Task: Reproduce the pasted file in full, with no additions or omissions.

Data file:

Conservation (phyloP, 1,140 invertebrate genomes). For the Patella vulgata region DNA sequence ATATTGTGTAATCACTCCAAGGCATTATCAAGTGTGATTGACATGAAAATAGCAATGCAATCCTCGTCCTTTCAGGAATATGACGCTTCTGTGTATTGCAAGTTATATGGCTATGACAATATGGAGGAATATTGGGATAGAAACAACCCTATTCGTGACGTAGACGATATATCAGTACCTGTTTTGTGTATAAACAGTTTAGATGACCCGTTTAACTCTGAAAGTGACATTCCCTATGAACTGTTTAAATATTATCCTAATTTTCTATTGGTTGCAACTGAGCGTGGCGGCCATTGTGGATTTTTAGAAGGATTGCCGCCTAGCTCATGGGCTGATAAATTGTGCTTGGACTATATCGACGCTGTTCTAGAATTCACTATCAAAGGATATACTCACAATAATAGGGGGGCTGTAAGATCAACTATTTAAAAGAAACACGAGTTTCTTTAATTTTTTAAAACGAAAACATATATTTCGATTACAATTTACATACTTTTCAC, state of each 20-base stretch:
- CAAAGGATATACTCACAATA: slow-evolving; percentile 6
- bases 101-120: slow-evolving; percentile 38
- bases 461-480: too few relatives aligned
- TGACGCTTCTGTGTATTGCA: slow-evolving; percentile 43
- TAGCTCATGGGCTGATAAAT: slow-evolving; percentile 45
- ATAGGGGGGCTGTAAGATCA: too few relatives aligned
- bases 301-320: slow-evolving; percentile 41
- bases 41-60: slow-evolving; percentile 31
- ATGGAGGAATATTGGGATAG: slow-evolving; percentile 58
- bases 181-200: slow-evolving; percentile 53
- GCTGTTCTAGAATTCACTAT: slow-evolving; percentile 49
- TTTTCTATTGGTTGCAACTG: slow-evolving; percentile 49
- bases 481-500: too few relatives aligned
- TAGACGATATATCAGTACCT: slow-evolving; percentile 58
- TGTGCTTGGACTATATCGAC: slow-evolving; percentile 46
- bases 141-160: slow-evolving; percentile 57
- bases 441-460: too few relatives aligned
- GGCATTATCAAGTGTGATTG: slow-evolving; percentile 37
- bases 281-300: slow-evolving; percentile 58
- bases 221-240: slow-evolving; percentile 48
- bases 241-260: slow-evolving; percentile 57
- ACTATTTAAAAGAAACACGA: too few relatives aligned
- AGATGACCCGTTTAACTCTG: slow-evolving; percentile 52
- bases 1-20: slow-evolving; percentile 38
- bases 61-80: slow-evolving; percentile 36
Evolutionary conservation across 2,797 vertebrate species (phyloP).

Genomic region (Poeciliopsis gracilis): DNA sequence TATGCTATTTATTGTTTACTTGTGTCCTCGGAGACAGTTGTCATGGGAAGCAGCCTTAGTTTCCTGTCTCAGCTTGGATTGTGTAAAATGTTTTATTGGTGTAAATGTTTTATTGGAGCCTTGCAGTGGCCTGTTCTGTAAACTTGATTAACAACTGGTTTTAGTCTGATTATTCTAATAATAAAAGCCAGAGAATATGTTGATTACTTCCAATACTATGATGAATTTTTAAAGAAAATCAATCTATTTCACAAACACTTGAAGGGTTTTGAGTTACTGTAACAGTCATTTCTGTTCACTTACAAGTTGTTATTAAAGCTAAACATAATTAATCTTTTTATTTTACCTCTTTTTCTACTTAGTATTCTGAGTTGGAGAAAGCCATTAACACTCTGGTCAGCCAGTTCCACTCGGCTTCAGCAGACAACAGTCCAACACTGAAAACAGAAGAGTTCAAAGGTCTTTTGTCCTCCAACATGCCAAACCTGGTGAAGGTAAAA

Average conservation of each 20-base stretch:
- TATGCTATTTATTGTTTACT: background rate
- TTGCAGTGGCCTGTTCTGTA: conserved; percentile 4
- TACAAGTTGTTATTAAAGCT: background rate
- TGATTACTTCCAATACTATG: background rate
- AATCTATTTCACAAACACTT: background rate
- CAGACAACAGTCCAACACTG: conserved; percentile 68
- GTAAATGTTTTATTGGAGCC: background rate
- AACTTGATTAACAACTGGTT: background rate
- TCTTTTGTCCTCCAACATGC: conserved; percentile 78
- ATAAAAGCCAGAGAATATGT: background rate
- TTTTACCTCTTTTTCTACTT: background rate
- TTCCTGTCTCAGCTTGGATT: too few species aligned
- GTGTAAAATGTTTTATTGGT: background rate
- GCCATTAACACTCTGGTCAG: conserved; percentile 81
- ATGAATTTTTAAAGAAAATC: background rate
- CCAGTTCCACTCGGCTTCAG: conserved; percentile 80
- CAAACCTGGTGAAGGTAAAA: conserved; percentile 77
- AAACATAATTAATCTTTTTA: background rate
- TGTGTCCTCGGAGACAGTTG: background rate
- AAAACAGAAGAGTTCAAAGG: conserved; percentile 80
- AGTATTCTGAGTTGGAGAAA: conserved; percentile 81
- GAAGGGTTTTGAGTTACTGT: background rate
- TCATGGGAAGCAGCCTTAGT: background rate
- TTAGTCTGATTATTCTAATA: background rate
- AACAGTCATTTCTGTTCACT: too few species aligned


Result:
Conservation (phyloP, 1,140 invertebrate genomes). For the Patella vulgata region DNA sequence ATATTGTGTAATCACTCCAAGGCATTATCAAGTGTGATTGACATGAAAATAGCAATGCAATCCTCGTCCTTTCAGGAATATGACGCTTCTGTGTATTGCAAGTTATATGGCTATGACAATATGGAGGAATATTGGGATAGAAACAACCCTATTCGTGACGTAGACGATATATCAGTACCTGTTTTGTGTATAAACAGTTTAGATGACCCGTTTAACTCTGAAAGTGACATTCCCTATGAACTGTTTAAATATTATCCTAATTTTCTATTGGTTGCAACTGAGCGTGGCGGCCATTGTGGATTTTTAGAAGGATTGCCGCCTAGCTCATGGGCTGATAAATTGTGCTTGGACTATATCGACGCTGTTCTAGAATTCACTATCAAAGGATATACTCACAATAATAGGGGGGCTGTAAGATCAACTATTTAAAAGAAACACGAGTTTCTTTAATTTTTTAAAACGAAAACATATATTTCGATTACAATTTACATACTTTTCAC, state of each 20-base stretch:
- CAAAGGATATACTCACAATA: slow-evolving; percentile 6
- bases 101-120: slow-evolving; percentile 38
- bases 461-480: too few relatives aligned
- TGACGCTTCTGTGTATTGCA: slow-evolving; percentile 43
- TAGCTCATGGGCTGATAAAT: slow-evolving; percentile 45
- ATAGGGGGGCTGTAAGATCA: too few relatives aligned
- bases 301-320: slow-evolving; percentile 41
- bases 41-60: slow-evolving; percentile 31
- ATGGAGGAATATTGGGATAG: slow-evolving; percentile 58
- bases 181-200: slow-evolving; percentile 53
- GCTGTTCTAGAATTCACTAT: slow-evolving; percentile 49
- TTTTCTATTGGTTGCAACTG: slow-evolving; percentile 49
- bases 481-500: too few relatives aligned
- TAGACGATATATCAGTACCT: slow-evolving; percentile 58
- TGTGCTTGGACTATATCGAC: slow-evolving; percentile 46
- bases 141-160: slow-evolving; percentile 57
- bases 441-460: too few relatives aligned
- GGCATTATCAAGTGTGATTG: slow-evolving; percentile 37
- bases 281-300: slow-evolving; percentile 58
- bases 221-240: slow-evolving; percentile 48
- bases 241-260: slow-evolving; percentile 57
- ACTATTTAAAAGAAACACGA: too few relatives aligned
- AGATGACCCGTTTAACTCTG: slow-evolving; percentile 52
- bases 1-20: slow-evolving; percentile 38
- bases 61-80: slow-evolving; percentile 36
Evolutionary conservation across 2,797 vertebrate species (phyloP).

Genomic region (Poeciliopsis gracilis): DNA sequence TATGCTATTTATTGTTTACTTGTGTCCTCGGAGACAGTTGTCATGGGAAGCAGCCTTAGTTTCCTGTCTCAGCTTGGATTGTGTAAAATGTTTTATTGGTGTAAATGTTTTATTGGAGCCTTGCAGTGGCCTGTTCTGTAAACTTGATTAACAACTGGTTTTAGTCTGATTATTCTAATAATAAAAGCCAGAGAATATGTTGATTACTTCCAATACTATGATGAATTTTTAAAGAAAATCAATCTATTTCACAAACACTTGAAGGGTTTTGAGTTACTGTAACAGTCATTTCTGTTCACTTACAAGTTGTTATTAAAGCTAAACATAATTAATCTTTTTATTTTACCTCTTTTTCTACTTAGTATTCTGAGTTGGAGAAAGCCATTAACACTCTGGTCAGCCAGTTCCACTCGGCTTCAGCAGACAACAGTCCAACACTGAAAACAGAAGAGTTCAAAGGTCTTTTGTCCTCCAACATGCCAAACCTGGTGAAGGTAAAA

Average conservation of each 20-base stretch:
- TATGCTATTTATTGTTTACT: background rate
- TTGCAGTGGCCTGTTCTGTA: conserved; percentile 4
- TACAAGTTGTTATTAAAGCT: background rate
- TGATTACTTCCAATACTATG: background rate
- AATCTATTTCACAAACACTT: background rate
- CAGACAACAGTCCAACACTG: conserved; percentile 68
- GTAAATGTTTTATTGGAGCC: background rate
- AACTTGATTAACAACTGGTT: background rate
- TCTTTTGTCCTCCAACATGC: conserved; percentile 78
- ATAAAAGCCAGAGAATATGT: background rate
- TTTTACCTCTTTTTCTACTT: background rate
- TTCCTGTCTCAGCTTGGATT: too few species aligned
- GTGTAAAATGTTTTATTGGT: background rate
- GCCATTAACACTCTGGTCAG: conserved; percentile 81
- ATGAATTTTTAAAGAAAATC: background rate
- CCAGTTCCACTCGGCTTCAG: conserved; percentile 80
- CAAACCTGGTGAAGGTAAAA: conserved; percentile 77
- AAACATAATTAATCTTTTTA: background rate
- TGTGTCCTCGGAGACAGTTG: background rate
- AAAACAGAAGAGTTCAAAGG: conserved; percentile 80
- AGTATTCTGAGTTGGAGAAA: conserved; percentile 81
- GAAGGGTTTTGAGTTACTGT: background rate
- TCATGGGAAGCAGCCTTAGT: background rate
- TTAGTCTGATTATTCTAATA: background rate
- AACAGTCATTTCTGTTCACT: too few species aligned